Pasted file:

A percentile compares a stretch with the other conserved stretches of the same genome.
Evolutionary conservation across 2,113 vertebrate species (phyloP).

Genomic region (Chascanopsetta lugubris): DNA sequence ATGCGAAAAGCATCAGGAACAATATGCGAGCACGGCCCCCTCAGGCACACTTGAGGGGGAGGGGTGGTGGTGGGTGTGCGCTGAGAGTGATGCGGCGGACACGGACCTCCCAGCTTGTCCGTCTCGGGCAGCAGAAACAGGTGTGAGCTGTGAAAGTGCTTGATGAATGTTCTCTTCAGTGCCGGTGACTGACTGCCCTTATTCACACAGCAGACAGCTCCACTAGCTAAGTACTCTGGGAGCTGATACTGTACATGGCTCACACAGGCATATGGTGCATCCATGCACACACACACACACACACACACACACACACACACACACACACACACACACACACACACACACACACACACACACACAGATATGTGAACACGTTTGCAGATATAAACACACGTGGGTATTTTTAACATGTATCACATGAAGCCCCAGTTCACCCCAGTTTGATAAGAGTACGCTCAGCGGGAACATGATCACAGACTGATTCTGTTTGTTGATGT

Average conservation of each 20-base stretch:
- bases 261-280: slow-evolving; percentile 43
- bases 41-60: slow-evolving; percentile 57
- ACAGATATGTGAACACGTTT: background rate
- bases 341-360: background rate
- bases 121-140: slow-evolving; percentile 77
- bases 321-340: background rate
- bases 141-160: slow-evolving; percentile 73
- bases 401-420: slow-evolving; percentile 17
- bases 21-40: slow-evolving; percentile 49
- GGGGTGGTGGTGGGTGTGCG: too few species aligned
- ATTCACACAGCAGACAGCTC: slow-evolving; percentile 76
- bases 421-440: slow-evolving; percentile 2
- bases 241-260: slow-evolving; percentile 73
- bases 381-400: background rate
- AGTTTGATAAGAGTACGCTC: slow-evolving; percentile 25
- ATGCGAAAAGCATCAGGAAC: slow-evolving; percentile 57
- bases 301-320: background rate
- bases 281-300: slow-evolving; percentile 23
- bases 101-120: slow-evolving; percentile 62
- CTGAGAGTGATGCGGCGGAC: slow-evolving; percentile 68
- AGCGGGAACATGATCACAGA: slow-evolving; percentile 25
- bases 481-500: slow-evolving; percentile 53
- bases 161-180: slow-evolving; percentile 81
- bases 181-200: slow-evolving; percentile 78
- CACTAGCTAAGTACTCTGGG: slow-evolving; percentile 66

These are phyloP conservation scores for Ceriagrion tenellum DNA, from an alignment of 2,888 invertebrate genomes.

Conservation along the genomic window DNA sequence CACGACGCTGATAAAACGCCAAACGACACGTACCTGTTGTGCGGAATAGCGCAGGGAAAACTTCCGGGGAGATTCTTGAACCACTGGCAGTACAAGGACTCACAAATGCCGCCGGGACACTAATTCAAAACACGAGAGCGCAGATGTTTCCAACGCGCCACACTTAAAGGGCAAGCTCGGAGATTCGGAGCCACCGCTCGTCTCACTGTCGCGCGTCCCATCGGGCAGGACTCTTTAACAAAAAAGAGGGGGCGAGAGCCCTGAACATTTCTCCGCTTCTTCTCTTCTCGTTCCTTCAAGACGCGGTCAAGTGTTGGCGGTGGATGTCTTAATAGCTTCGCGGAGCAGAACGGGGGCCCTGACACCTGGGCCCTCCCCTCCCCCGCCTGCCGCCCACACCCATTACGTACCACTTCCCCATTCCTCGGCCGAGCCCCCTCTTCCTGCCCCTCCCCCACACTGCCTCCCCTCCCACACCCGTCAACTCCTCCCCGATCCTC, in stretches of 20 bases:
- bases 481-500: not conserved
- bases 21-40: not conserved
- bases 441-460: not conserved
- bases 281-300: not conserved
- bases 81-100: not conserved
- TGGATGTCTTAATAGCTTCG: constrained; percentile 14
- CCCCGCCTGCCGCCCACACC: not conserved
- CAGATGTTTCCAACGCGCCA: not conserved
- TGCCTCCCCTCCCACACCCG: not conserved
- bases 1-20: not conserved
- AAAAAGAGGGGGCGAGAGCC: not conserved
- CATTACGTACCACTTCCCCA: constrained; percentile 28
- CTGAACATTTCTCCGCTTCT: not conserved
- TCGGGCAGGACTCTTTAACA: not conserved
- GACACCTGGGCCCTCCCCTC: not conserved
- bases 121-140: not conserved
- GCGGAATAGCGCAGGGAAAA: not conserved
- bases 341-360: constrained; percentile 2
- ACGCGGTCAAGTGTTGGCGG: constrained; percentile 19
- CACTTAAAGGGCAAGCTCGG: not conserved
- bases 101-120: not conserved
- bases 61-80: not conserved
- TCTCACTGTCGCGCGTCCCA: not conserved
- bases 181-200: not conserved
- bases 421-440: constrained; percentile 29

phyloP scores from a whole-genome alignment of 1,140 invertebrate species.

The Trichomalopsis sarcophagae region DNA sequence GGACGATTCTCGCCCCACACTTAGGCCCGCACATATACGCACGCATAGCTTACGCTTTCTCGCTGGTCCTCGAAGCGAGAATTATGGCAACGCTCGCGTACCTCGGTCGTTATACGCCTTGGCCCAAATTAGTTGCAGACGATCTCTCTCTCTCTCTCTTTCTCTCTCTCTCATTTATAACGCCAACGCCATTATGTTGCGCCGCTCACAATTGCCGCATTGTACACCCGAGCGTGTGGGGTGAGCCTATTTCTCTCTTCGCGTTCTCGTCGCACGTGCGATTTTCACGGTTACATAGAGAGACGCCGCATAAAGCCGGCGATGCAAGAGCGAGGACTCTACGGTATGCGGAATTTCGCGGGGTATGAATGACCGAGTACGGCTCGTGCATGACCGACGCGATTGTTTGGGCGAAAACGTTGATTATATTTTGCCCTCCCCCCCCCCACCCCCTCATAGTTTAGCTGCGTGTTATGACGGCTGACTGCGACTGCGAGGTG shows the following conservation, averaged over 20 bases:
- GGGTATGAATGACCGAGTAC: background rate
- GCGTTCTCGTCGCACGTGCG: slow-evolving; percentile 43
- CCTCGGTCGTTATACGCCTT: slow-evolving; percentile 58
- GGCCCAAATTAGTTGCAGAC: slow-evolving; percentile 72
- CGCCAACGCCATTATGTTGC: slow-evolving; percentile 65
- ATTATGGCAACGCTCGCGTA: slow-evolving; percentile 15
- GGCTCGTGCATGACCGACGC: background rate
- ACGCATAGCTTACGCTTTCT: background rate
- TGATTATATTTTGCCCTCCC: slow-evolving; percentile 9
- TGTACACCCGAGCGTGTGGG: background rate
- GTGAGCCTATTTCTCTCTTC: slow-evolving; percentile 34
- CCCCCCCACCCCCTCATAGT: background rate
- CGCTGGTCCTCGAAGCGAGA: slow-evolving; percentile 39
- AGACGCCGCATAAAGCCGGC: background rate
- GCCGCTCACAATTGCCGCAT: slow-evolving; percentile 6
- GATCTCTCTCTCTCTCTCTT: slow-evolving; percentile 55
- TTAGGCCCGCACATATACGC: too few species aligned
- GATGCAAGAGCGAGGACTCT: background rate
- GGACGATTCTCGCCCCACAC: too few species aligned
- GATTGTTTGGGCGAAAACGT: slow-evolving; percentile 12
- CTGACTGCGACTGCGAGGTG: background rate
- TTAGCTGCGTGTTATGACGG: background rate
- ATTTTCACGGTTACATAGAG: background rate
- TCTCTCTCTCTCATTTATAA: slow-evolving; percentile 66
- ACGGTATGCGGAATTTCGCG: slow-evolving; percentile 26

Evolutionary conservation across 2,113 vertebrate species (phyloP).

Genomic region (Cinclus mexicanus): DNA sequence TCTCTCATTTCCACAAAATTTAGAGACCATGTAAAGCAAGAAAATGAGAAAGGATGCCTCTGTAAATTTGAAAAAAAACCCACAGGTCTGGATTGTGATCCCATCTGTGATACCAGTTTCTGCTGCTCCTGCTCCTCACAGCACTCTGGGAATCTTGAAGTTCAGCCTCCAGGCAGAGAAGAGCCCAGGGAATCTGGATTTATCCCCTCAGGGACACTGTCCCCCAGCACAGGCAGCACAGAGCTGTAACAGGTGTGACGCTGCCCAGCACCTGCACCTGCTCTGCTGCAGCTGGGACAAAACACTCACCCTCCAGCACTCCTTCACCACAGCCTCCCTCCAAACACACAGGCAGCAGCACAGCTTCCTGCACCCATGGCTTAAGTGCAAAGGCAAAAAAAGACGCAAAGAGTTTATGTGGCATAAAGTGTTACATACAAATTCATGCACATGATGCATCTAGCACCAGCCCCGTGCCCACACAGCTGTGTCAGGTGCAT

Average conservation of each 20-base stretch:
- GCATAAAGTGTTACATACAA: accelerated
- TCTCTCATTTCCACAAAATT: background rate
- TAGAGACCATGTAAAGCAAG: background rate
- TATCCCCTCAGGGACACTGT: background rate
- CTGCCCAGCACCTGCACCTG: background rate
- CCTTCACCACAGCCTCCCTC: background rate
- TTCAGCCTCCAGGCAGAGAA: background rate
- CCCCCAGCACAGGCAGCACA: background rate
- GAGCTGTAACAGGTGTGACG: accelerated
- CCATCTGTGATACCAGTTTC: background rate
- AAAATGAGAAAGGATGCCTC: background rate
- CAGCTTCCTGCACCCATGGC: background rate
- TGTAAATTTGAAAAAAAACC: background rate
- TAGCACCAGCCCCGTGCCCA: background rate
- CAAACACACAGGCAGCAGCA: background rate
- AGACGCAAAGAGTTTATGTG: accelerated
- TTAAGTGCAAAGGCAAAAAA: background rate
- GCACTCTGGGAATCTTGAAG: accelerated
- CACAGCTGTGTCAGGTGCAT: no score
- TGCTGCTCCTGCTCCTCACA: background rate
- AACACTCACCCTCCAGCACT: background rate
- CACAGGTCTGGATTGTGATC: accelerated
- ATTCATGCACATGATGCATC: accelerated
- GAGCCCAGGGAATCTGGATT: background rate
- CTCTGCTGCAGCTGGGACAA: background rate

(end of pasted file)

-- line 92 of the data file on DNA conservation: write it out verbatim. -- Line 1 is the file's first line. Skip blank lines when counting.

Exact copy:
- CCTTCACCACAGCCTCCCTC: background rate